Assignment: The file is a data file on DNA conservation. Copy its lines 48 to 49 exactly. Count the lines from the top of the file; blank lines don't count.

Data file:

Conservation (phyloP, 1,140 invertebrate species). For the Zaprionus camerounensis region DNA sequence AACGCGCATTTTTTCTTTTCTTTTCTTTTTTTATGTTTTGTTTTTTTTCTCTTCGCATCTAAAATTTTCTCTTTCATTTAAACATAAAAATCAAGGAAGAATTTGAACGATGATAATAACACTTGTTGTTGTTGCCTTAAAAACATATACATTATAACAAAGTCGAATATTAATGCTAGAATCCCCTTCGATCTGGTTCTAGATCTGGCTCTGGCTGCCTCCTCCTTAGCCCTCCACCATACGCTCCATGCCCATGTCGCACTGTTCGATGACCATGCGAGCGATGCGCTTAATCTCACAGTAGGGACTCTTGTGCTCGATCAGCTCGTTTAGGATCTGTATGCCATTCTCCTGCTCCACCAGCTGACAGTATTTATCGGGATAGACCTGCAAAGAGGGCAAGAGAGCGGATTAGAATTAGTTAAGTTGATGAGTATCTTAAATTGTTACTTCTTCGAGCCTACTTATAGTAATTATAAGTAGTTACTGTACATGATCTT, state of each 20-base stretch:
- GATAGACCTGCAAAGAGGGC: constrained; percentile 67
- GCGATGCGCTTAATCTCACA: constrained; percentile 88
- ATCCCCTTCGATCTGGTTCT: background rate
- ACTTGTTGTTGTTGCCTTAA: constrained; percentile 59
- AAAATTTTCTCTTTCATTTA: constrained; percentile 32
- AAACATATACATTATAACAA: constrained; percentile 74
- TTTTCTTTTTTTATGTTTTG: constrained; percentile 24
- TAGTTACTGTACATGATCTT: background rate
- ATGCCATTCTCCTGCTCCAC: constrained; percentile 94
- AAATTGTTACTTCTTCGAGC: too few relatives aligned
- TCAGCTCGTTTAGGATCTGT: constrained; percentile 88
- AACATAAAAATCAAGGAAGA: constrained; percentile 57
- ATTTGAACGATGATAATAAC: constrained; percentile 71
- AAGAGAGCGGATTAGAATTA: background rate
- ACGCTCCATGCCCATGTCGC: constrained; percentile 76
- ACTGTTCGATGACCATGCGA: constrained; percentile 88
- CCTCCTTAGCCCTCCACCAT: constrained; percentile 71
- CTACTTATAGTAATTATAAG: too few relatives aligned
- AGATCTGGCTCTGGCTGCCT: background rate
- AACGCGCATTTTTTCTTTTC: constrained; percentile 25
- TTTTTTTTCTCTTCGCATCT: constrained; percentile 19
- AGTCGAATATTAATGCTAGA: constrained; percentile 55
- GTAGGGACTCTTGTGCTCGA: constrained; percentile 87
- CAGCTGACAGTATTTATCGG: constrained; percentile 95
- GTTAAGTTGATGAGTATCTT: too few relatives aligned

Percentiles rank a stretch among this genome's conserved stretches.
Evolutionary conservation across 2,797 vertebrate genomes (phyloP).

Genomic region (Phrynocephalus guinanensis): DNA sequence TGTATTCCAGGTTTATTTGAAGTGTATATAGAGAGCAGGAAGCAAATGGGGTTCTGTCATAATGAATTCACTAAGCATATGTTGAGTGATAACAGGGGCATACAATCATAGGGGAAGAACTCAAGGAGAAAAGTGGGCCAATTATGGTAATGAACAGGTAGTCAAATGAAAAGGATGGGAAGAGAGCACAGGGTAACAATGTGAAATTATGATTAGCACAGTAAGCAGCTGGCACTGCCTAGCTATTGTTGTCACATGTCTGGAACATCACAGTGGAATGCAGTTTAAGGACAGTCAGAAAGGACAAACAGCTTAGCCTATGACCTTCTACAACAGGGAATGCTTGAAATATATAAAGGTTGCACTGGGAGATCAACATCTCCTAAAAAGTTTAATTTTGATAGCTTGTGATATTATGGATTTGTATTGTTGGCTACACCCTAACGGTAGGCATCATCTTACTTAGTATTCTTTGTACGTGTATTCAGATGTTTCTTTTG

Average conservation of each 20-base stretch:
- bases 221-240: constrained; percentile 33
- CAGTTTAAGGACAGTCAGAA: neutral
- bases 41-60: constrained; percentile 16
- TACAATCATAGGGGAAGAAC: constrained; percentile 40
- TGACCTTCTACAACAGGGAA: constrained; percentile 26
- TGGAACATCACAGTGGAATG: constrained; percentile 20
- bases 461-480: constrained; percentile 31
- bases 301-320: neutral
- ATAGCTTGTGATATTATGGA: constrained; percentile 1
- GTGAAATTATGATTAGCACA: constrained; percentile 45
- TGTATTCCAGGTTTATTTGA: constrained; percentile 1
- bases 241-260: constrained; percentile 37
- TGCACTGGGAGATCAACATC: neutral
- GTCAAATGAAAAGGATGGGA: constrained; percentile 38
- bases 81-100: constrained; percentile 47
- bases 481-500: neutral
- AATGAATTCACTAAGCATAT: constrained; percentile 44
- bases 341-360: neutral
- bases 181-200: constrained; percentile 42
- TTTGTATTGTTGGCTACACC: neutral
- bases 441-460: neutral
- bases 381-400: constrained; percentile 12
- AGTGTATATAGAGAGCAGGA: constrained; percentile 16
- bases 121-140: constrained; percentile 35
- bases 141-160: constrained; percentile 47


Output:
- bases 341-360: neutral
- bases 181-200: constrained; percentile 42